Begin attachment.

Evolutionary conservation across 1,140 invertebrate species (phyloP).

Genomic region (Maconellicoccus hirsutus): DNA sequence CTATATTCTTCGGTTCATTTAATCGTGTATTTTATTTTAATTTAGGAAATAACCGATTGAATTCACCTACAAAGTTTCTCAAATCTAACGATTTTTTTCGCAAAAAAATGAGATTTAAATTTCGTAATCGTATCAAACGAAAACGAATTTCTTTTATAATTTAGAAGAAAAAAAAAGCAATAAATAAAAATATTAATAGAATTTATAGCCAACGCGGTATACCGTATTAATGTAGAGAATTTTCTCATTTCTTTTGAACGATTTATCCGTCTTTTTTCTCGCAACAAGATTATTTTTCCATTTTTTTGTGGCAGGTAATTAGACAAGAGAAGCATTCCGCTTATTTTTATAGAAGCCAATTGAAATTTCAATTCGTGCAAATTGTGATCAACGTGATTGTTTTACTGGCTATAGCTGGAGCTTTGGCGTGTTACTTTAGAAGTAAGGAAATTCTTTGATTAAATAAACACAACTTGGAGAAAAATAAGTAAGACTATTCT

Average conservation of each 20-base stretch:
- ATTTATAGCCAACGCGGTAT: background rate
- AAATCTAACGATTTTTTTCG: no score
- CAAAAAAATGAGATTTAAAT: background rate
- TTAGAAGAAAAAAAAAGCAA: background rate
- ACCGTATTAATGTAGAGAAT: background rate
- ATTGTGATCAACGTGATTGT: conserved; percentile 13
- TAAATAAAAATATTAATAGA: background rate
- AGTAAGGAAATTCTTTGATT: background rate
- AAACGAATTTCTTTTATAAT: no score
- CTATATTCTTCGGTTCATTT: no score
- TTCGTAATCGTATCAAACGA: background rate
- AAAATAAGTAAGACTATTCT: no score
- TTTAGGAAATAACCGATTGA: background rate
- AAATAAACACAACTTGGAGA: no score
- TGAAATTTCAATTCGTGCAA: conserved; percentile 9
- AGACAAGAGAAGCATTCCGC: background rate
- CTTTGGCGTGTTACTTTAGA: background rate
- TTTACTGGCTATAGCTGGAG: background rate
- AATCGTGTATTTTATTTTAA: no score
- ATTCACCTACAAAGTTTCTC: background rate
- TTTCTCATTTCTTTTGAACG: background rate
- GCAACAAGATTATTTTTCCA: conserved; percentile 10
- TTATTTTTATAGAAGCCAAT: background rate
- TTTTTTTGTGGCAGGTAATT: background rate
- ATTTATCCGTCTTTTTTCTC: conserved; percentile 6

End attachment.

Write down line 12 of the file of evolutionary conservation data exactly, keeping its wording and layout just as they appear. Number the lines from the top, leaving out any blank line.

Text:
- AAACGAATTTCTTTTATAAT: no score